Aug 19, 2018

Johnson's Oktoberfest 2000

October, 2000

By Bobby Bush

Beer festivals are getting to be just like family reunions. There’s Gary and Martha Greenshields from Raleigh pouring beer and sharing smiles. At a table nearby is brewer Christian Boos, down from Greensboro with his Red Oak lager. Friendly Scott and Billy Pyatt, brewing brothers from Hickory who run a homemade microbrewery in Glen Alpine, are instant friends with everyone. Manning the gate and security, there’s Juan and John and Al. All are homebrewers and look so official in their Staff shirts, which they occasionally hide while unofficially drinking a brew or two. Mark Johnsen and his volunteers drove up from Spartanburg just to serve their beer. Warm embraces, hearty handshakes, stories and jokes exchanged, getting down with the home folk. Sharing beer. Telling tales. It’s work, but not really. It’s fun.

And so the breweries gathered, eleven of them- all but one from in-state, at Charlotte’s Independence Park for the city’s 2nd Annual Oktoberfest. Sponsored by local Johnson Beer Company and Carolina Brew Masters, the area’s homebrewing club, the festival couldn’t have ordered more beautiful weather. All that was missing from this gorgeous sunny October afternoon were beer drinkers. Left up to another sponsor, radio station WRFX 99.7, advance publicity was less than stellar. Nonetheless, the several hundred in attendance didn’t mind non-existent lines, ample beer, plentiful porta-johns and 35 different beers to choose from.

Susan Johnson ran the Johnson Beer table, pouring Oatmeal Stout, Pilsner and Oktoberfest while her children explored every inch of the neighborhood park. Husband Tim would show up later, fresh from the brewery, to help out. The brothers Pyatt from Catawba Valley Brewing, the one-year-old Glen Alpine micro, served up a tasty selection of Indian Head Red, Brown Bear, Buffalo Nickel and the new Firewater IPA. The only out-of-state brewery, R.J. Rockers worked the crowd with Downtown Brown, Panther Ale and two new ones: Daniel Morgan Marzen and Frau Blucher’s Munich Lager. Boasting their new acquisition, John Stritch from Mooresville’s Carolina Beer Company served Cottonwood Endo and Great Pumpkin Spiced Ale along side their regular line-up of Carolina Blonde, Charleston Wheat and Charleston Brown.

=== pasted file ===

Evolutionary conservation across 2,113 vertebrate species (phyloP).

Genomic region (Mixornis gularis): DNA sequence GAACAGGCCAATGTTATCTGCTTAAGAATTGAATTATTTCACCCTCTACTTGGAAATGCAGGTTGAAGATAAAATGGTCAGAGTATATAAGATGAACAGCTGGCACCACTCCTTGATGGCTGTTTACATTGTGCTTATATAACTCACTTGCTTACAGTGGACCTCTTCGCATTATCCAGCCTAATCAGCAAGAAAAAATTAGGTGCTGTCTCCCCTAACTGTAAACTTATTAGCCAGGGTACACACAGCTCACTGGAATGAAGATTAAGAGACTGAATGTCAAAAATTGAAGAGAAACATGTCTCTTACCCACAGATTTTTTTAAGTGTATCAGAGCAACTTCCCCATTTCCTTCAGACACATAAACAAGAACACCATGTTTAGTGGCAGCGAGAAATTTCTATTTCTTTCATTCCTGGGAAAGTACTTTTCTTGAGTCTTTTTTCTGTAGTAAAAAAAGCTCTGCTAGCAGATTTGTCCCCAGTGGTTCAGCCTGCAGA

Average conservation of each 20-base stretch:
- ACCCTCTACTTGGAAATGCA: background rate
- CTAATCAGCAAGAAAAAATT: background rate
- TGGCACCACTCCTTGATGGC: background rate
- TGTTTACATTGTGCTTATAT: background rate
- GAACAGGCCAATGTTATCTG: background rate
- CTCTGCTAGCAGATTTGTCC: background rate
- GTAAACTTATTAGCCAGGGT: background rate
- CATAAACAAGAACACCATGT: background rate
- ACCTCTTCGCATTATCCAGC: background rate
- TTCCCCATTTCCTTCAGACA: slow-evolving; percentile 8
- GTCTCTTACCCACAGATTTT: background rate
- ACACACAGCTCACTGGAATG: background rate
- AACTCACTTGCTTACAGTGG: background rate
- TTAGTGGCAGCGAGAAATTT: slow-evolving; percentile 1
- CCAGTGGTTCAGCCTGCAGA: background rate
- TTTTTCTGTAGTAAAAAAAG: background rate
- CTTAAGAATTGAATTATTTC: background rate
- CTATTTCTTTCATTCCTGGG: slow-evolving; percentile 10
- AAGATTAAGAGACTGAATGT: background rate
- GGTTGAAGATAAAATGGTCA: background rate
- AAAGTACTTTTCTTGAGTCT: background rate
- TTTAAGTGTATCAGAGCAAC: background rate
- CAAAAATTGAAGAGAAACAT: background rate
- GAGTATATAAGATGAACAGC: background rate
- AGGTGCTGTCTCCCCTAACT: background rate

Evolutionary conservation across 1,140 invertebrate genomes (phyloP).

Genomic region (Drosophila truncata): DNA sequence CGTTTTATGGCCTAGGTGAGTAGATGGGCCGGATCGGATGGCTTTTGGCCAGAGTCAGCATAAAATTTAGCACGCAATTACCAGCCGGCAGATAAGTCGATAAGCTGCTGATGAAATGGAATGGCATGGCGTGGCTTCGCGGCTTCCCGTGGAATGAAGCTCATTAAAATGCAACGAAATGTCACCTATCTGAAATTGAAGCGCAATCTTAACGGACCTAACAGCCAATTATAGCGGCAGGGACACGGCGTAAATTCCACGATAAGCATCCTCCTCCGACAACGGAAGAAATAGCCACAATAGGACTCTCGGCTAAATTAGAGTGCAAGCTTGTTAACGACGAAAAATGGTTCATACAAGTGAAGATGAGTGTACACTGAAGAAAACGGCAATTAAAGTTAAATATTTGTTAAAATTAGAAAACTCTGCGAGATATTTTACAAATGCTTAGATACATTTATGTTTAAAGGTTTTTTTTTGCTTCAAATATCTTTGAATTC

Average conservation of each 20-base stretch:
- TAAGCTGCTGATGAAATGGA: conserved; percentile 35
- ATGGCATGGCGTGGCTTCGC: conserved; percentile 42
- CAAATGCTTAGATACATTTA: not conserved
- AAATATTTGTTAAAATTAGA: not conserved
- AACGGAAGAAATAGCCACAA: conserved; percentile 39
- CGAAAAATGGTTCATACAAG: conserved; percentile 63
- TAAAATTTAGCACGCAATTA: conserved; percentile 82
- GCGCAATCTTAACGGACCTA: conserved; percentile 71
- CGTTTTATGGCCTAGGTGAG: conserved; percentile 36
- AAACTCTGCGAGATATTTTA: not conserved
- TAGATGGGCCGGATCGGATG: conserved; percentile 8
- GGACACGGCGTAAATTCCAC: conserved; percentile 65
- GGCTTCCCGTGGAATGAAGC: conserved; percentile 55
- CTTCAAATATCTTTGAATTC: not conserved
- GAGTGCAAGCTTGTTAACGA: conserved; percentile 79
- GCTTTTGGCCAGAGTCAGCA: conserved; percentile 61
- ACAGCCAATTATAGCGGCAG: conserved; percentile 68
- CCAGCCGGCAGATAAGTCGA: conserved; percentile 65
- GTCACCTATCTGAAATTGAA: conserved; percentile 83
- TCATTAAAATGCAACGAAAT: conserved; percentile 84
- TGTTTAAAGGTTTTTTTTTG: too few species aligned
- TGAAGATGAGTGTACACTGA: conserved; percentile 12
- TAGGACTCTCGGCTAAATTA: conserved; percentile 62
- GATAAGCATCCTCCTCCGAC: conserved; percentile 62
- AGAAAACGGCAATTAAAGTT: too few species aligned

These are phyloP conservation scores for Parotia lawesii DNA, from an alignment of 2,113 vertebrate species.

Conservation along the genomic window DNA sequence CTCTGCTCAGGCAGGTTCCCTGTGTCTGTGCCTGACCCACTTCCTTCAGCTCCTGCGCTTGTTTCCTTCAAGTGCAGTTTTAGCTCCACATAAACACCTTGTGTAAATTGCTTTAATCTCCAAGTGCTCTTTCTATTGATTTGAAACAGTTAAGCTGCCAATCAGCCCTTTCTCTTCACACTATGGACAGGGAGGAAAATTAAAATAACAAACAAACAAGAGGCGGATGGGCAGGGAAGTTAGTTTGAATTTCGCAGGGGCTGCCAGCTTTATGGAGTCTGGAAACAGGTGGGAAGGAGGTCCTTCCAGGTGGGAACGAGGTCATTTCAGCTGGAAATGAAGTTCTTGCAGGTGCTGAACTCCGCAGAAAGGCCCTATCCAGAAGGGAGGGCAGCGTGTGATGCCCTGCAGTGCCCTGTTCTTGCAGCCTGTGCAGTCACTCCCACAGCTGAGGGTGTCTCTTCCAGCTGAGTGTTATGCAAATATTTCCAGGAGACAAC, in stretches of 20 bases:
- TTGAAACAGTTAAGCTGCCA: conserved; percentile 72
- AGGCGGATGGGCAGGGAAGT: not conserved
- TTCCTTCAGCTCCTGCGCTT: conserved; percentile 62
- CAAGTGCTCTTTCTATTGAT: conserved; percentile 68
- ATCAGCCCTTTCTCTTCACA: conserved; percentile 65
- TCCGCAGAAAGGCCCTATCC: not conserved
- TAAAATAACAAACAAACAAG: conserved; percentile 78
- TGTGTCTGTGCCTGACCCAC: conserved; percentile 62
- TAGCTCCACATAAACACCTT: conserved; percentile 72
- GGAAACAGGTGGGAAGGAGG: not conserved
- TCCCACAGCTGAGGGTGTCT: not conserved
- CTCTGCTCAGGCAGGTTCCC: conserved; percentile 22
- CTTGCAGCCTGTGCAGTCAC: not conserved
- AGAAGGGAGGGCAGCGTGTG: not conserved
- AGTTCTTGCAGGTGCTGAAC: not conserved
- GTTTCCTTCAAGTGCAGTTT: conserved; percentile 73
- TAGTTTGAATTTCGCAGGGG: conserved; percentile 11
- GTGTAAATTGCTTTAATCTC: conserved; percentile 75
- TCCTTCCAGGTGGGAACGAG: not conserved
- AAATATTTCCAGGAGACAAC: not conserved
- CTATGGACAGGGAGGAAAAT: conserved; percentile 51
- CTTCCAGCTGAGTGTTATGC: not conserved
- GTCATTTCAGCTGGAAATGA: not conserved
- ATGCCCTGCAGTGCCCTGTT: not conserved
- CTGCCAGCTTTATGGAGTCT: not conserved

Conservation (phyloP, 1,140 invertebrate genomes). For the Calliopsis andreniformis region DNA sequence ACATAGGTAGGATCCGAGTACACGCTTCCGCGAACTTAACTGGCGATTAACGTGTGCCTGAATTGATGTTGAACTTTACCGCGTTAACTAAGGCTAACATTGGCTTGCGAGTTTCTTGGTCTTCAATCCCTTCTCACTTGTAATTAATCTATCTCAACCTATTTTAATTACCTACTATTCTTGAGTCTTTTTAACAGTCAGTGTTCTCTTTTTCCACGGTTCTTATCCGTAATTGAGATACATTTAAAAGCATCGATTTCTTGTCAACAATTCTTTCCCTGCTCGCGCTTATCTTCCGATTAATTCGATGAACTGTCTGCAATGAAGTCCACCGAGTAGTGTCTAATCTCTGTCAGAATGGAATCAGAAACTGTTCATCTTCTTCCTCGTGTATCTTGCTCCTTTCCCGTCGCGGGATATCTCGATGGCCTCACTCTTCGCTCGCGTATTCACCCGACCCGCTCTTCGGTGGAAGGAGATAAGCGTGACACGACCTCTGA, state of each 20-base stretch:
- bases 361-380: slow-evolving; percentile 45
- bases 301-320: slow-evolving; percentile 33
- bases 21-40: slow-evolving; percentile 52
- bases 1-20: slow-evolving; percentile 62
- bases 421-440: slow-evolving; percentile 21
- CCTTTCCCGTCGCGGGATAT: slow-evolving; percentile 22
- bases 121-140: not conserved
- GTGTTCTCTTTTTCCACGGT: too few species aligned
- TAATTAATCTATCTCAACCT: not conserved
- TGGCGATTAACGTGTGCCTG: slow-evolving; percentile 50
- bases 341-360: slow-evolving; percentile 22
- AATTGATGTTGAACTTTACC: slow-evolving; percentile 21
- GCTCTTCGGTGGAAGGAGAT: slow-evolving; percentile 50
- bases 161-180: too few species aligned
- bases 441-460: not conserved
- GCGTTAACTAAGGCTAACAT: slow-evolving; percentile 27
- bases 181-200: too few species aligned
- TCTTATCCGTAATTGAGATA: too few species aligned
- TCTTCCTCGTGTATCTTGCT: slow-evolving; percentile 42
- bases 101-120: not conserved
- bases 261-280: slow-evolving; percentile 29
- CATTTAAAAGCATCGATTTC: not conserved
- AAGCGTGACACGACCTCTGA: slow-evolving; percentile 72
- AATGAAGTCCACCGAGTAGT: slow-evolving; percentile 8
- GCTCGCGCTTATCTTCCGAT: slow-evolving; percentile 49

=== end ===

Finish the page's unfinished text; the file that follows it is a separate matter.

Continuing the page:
Greg Kolander, one of two Southend Brewery & Smokehouse brewers who man the 15 barrel Charlotte and 5 barrel Lake Norman brewhouses, offered four beers, including Oryans Oatmeal Stout and their seasonal Oktoberfest. From Raleigh, Rock Creek brewer Bill Heaton promised their tasting room would be open in early November while pumping samples of spicy Pumkpkinhead Pumpkin Ale and All-American Ale, a West Coast-style Pale Ale. Spring Garden brewer Christian Boos spoke of his company’s expansion plans, never missing a beat as he work the Red Oak and hard-to-find Battlefield taps. From downtown Charlotte’s Rock Bottom Brewery, brewer David Sharpe and assistant David Gonzalez talked nothing but beer, pouring Prospector Pilsner and Sweet Magnolia American Brown, a GABF award winner for the Chattanooga-based Gordon Biersch brewpub chain. Greenshields Brewing boasted their annual Oktoberfest lager and a traditional Bavarian Hefeweizen. And all the way from the Outer Banks, Weeping Radish execs Bart Kramlik and Andy Duck supplied tempting tastes of the growing company’s Alt, Fest Bier and Pilsner.

Children played in a sand-filled volleyball court. A vendor sold bratwurst and polish sausage while Magic Keys, a two piece polka band, oom-pahed away. The duo was followed by Charles Harston and his right rocking band. Fest goers relaxed in the shade, along a stone wall or perched on picnic tables, enjoying suds and music. No pressure, no worries, just good beer and good friends. What could be finer?

This article first appeared in Focus, a weekly paper published in Hickory, North Carolina.

© Bobby Bush


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